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Kurt Guard is an award-winning, Atlanta-based animator who has collaborated with national networks like BET and with creative genius and director Jai Anthony Lewis Husband of Disney's 'The Lion King.'(Photo by Suhyoon Cho/For the AJC)


At the tail end of earning a fine arts degree at Georgia State University, he came upon an opportunity any art student would dream of: The chance to work with award-winning director Jai Anthony Lewis Husband, who is known for his work on Disney's "The Lion King."

The opportunity jump started Guard's animation career and led to his receiving NAACP Image Awards for best children's program for 2012’s “Kasha and the Zulu King”.

"I couldn't say 'no' to an opportunity to create with Jai," said Guard. "I just couldn't."

Until that big break comes for up-and-coming film artists, Guard recommends the following strategies to help fast track a creative career with top animation studios and teams across the nation:

Networking with successful alumni

"There's something to attending the same university as famous or influential alumni that instantly creates a special bond with them," said Guard. "Sometimes it's as simple as going to class reunions and alumni galas or becoming friends on social media with classmates that will help connect the professional dots of breaking into the industry." Guard knows colleagues who now work on Marvel, Nickelodeon, FX and Tyler Perry Studios productions, but notes, "It's one thing to know these industry professionals, but you also need to know how to gain sincere access to them."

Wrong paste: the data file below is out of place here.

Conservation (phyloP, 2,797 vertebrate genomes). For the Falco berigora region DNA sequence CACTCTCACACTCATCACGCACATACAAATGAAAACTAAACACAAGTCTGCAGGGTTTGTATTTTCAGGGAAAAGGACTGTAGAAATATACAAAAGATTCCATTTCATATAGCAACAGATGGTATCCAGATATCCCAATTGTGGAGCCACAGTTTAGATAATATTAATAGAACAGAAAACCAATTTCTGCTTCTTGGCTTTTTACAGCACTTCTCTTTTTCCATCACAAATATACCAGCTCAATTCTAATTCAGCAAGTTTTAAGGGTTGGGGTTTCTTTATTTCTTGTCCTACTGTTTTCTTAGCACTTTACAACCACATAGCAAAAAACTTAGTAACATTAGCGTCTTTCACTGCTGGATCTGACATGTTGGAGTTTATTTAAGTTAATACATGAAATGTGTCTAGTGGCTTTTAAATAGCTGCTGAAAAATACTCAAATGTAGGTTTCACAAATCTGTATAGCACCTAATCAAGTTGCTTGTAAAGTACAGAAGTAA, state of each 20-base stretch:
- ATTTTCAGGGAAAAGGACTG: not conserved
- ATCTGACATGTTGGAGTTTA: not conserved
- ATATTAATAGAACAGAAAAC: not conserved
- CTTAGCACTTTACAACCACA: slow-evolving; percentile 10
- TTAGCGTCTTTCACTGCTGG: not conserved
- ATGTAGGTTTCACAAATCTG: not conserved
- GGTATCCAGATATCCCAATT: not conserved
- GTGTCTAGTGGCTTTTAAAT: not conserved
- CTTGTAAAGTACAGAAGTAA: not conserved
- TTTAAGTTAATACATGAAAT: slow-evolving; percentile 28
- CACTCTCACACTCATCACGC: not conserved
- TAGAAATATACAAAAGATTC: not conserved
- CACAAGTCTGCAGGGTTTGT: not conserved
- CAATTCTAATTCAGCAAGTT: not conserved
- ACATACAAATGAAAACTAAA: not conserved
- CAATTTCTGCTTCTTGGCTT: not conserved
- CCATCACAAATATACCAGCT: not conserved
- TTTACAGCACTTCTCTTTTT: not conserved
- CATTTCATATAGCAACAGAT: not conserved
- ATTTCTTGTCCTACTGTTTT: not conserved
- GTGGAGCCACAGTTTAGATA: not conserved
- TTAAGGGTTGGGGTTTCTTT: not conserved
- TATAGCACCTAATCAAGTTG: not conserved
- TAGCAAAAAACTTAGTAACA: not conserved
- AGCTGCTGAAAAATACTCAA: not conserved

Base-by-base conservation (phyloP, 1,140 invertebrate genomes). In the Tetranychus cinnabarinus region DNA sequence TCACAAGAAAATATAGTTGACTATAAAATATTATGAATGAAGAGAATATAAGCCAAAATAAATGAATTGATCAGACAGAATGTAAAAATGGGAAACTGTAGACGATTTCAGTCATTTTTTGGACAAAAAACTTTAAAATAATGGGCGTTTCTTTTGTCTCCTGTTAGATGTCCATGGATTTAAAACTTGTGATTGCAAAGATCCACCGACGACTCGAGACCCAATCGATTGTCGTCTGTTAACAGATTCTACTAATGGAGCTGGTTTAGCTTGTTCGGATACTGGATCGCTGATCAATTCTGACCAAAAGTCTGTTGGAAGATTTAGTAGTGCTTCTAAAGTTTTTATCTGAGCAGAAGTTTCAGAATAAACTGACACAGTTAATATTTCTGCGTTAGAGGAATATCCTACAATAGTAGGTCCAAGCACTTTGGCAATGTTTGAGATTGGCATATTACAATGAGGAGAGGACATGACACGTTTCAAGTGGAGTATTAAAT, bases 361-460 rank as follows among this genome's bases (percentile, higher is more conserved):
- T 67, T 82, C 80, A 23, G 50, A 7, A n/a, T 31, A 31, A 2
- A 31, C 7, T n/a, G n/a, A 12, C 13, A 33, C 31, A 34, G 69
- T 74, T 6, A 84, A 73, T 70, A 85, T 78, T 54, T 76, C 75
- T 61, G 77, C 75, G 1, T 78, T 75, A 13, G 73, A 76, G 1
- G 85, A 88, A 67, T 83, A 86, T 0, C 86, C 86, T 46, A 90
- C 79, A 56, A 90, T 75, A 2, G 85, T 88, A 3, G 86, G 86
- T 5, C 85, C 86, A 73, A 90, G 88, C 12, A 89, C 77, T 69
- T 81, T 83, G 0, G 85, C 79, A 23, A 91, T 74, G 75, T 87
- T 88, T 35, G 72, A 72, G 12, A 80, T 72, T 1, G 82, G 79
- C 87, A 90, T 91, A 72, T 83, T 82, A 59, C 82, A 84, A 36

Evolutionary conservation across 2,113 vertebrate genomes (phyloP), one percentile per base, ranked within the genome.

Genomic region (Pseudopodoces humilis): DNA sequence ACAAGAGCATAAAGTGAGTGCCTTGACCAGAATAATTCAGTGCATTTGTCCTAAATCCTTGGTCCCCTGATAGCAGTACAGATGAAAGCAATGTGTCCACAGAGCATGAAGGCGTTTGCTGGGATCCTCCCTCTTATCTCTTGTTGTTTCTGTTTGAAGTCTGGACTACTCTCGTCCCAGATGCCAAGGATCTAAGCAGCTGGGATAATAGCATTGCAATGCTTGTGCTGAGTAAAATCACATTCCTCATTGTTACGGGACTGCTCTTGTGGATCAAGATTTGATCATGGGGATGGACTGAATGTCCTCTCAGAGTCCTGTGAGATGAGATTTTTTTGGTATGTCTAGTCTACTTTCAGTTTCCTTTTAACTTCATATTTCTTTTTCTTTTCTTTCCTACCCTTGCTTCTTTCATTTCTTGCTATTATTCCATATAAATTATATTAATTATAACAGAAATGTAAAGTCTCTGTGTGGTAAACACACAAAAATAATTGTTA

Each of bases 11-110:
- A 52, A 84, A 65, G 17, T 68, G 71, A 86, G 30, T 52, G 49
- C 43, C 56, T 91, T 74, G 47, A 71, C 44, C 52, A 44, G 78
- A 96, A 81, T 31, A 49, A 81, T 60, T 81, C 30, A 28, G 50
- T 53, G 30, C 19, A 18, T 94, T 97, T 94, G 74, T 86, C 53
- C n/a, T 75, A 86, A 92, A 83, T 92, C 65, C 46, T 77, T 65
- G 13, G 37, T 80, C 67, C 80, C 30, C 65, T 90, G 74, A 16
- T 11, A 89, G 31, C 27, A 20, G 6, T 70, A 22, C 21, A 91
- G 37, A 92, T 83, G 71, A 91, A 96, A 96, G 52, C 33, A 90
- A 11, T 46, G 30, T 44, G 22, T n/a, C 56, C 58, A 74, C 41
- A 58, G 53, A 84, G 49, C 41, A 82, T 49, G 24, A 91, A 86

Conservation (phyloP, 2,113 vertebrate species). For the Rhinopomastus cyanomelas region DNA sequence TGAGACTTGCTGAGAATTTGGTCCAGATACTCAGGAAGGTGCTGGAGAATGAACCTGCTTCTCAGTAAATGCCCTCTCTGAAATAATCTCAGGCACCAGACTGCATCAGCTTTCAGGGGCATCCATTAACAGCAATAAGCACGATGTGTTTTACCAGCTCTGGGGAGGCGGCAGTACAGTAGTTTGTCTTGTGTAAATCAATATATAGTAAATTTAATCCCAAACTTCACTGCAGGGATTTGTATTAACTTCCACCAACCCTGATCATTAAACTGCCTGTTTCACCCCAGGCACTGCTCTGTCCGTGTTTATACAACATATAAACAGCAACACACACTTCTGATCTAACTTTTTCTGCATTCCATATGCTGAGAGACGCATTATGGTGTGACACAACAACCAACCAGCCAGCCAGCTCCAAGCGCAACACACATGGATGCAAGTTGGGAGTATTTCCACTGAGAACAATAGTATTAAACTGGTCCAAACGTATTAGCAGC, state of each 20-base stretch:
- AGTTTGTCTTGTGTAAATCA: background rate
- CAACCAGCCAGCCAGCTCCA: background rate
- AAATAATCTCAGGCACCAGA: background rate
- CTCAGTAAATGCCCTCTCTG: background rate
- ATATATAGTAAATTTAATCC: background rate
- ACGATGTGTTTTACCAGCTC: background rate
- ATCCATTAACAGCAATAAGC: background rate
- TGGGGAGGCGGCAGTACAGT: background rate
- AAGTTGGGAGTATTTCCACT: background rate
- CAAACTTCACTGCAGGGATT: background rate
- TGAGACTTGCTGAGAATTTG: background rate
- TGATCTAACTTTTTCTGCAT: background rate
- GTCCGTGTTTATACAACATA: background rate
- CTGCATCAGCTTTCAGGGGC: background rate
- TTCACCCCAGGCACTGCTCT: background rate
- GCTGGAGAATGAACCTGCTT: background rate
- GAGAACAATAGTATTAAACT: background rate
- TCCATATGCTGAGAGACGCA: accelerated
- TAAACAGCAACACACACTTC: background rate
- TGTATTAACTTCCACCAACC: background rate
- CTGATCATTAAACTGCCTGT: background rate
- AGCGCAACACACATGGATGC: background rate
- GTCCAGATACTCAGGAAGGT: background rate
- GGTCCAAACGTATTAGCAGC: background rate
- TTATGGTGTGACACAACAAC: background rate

»RELATED: How to get a job at the Tyler Perry Studios

Putting yourself out there

Right after the artist Prince passed away in 2016, Guard developed a personal piece as a tribute to the musical mastermind. That illustration caught a colleague's attention, who reached out to Guard and got him in touch with award-winning TV producer Marsha Parker of BET's spin-off network Centric (now called BET Her). 

"It happened that fast," said Guard. "She taught me about the importance of staying on top of tight deadlines and ready for roadblocks." 

Guard highly recommends students commit to "passion projects" in order to generate a buzz with colleagues and creative producers.

"Passion projects are your best artwork - that are right up your talent-level alley and showcases your artistic range," he said. "For instance, if you're passionate about pop culture, political cartoons or celebrity pencil portraits, do that often and use social media to push your artwork to colleagues and industry gatekeepers."

Showing brands you're a problem solver

"If you want to work for Pixar, DreamWorks or Warner Bros., you have to do your research," Guard said. "Your work needs to reflect what that brand is producing. Then, you have to figure out what's missing. What's your 'wow-factor' that can amplify their mission and the direction they're heading into." When pitching projects to potential clients, Guard develops original, animated demos that will pique interest but also identify with the brands he wants to collaborate with. "After studying my favorite creative studios, I propose how I can help improve what they're currently producing as if I'm already a member of the team," he said. "That shows hiring executives and producers I'm serious about contributing to something great."

(Courtesy of BET Networks)

Sticking to your design guns

"Once you get that callback from high-profile production companies, you may start to think you have to go way beyond your design capabilities to continue to impress creative employers," said Guard. "You don't.”

Guard advises the talent that got you to the door is exactly what you need at the design table. Even on high-budget, stressful assignments, Guard suggests remaining composed and innovative with ideas to keep the design process flowing.